NEWALLA — A group of retirees from across the country has converged upon Oklahoma cities and communities that were devastated by storms in May 2013.
Their wandering is by design because they are NOMADS — Nomads On a Mission Active in Divine Service.
Kevin Walker, a project manager with Oklahoma United Methodist Disaster Response, said NOMADS is an outreach ministry of the United Methodist Church. He said NOMADS teams provide much-needed volunteer labor for home repair needs assessed through the Oklahoma Disaster Recovery Project, which is a group of several agencies working together to aid storm victims.
“They can do really great work at no cost. It helps stretch the dollars,” Walker said.
Tim Brubaker, a team leader in charge of a NOMADS group that worked in Newalla, said though many of the volunteers are United Methodists, the group is open to individuals from all Christian denominations. There are 1,022 NOMADS members from 47 states and Canada.
Brubaker, 65, and several members of one of the NOMADS teams recently rehabbed homes in several storm-ravaged areas, including Newalla, Moore and south Oklahoma City. At a Newalla home, Brubaker’s crew installed siding, built front and back decks and laid flooring, among other things.
Brubaker said the group parked its recreational vehicles at First United Methodist Church of Moore, its host site. By day volunteers worked on repair and rehabilitation projects, and by night, they met back at the church to eat and sleep.
Brubaker, of Harbor Springs, Mich., said each team member believes very much in the “divine” part of their ministry’s name, or they wouldn’t do what they do.
“I feel God calls us to be here,” he said. “It’s a way to show God’s love to people.”
Other team members agreed, saying their nomadic way of life helps them aid many people.
“It’s just been a blessing for me and my wife — another way to serve God,” said Bruce Nivens, 63, who is a part of Brubaker’s team, along with his wife, Judy, 63. Although they make their home all over the country through NOMADS, the Nivens said their home base is in Alford, Texas.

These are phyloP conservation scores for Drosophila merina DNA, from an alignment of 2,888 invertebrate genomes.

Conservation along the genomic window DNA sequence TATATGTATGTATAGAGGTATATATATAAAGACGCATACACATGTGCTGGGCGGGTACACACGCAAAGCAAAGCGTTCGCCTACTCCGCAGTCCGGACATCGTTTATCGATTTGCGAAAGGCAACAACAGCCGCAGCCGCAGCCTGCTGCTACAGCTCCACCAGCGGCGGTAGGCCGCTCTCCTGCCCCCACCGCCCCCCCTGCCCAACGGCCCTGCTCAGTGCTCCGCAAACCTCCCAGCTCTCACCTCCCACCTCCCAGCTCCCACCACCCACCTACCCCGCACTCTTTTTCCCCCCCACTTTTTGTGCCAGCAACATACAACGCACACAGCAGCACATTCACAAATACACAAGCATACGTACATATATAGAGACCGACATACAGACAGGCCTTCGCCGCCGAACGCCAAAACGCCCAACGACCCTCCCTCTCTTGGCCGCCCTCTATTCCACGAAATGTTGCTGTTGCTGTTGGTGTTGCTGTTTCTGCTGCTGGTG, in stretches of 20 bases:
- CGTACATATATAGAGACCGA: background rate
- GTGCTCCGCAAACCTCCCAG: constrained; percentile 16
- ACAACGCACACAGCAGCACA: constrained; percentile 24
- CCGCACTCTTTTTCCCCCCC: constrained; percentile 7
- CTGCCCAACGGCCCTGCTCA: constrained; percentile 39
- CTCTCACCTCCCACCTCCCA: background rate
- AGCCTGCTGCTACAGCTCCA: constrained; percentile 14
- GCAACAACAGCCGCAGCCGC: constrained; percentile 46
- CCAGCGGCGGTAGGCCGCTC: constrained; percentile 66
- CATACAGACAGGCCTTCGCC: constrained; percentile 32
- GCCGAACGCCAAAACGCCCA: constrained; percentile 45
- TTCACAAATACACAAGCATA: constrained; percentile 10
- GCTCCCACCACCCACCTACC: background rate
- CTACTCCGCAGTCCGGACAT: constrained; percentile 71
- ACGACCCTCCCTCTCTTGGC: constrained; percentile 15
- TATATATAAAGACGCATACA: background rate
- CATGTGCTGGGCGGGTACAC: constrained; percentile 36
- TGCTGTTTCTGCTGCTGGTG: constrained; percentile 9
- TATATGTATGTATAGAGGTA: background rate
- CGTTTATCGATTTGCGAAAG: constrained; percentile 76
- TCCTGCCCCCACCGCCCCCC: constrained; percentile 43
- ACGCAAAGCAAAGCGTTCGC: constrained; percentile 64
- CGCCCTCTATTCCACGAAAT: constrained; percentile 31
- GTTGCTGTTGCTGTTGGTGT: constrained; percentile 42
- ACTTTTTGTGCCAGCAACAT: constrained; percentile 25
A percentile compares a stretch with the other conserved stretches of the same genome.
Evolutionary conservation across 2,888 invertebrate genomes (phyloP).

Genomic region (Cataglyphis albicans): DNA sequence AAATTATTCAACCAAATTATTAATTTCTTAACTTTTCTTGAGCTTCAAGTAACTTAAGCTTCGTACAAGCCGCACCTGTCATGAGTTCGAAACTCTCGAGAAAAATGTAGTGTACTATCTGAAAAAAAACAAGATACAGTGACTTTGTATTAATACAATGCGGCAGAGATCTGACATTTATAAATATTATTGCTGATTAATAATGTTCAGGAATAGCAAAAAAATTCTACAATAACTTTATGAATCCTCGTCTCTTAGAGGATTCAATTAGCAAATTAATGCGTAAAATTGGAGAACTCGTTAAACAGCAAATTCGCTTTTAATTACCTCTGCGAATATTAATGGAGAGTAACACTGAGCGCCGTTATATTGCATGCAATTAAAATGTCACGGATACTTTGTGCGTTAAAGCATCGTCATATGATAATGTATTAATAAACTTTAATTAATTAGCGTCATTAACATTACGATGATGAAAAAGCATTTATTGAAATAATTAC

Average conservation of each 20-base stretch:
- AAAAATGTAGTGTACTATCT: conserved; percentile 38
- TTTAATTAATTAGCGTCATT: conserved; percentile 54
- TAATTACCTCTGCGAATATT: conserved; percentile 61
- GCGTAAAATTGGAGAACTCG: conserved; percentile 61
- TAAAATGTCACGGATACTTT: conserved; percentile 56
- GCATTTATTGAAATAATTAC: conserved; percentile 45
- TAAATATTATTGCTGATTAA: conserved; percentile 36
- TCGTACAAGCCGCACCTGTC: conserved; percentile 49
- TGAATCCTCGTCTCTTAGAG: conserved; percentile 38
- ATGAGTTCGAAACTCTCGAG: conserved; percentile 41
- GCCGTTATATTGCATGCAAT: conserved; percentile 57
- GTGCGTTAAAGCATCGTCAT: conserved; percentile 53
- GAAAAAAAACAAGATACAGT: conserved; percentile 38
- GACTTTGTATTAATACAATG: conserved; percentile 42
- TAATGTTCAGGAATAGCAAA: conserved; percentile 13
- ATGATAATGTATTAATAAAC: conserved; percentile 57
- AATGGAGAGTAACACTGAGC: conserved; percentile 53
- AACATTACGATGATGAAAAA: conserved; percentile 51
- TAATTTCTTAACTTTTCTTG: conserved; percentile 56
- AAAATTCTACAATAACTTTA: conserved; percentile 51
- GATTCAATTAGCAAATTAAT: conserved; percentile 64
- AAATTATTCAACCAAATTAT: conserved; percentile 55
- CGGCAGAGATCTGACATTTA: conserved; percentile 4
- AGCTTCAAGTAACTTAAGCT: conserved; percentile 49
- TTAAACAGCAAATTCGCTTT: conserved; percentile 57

Darryl Epperson, 53, of Florence, Ky., said unlike others on his team, he isn’t retired. To travel as a member of the NOMADS, he takes vacation time from his job installing engines in trucks for Cummins Corporation. As a member of an independent Christian church, he and Brubaker are the only non-United Methodists on Brubaker’s team. Brubaker said he attends a Presbyterian church.
He said the ecumenical nature of the ministry is evident in the way the NOMADS teams come together to help others in the name of Christ.
“This is what heaven is going to be like,” Brubaker said.
Sue Albright, 54, of Darwin, Minn., said she knew when she retired from the Coast Guard that she wanted to serve others. She said for the past three years, she has worked on three NOMADS projects each winter.
Brubaker said several NOMADS teams will be in Oklahoma until June, but other NOMADS teams will serve in Oklahoma from September to December. The teams will rotate on four- to six-week mission efforts in Oklahoma through 2015.
NOMADS leaders said the ministry teams worked on 132 projects in 27 states in 2013, donating more than 106,500 hours.
Meanwhile, Walker and the Rev. Adam Shahan, associate pastor of First United Methodist Church of Moore, said the NOMADS teams have been a blessing to the Oklahoma communities they have served.
“The work they do is just phenomenal,” Shahan said.
I feel God calls us to be here. It’s a way to show God’s love to people.”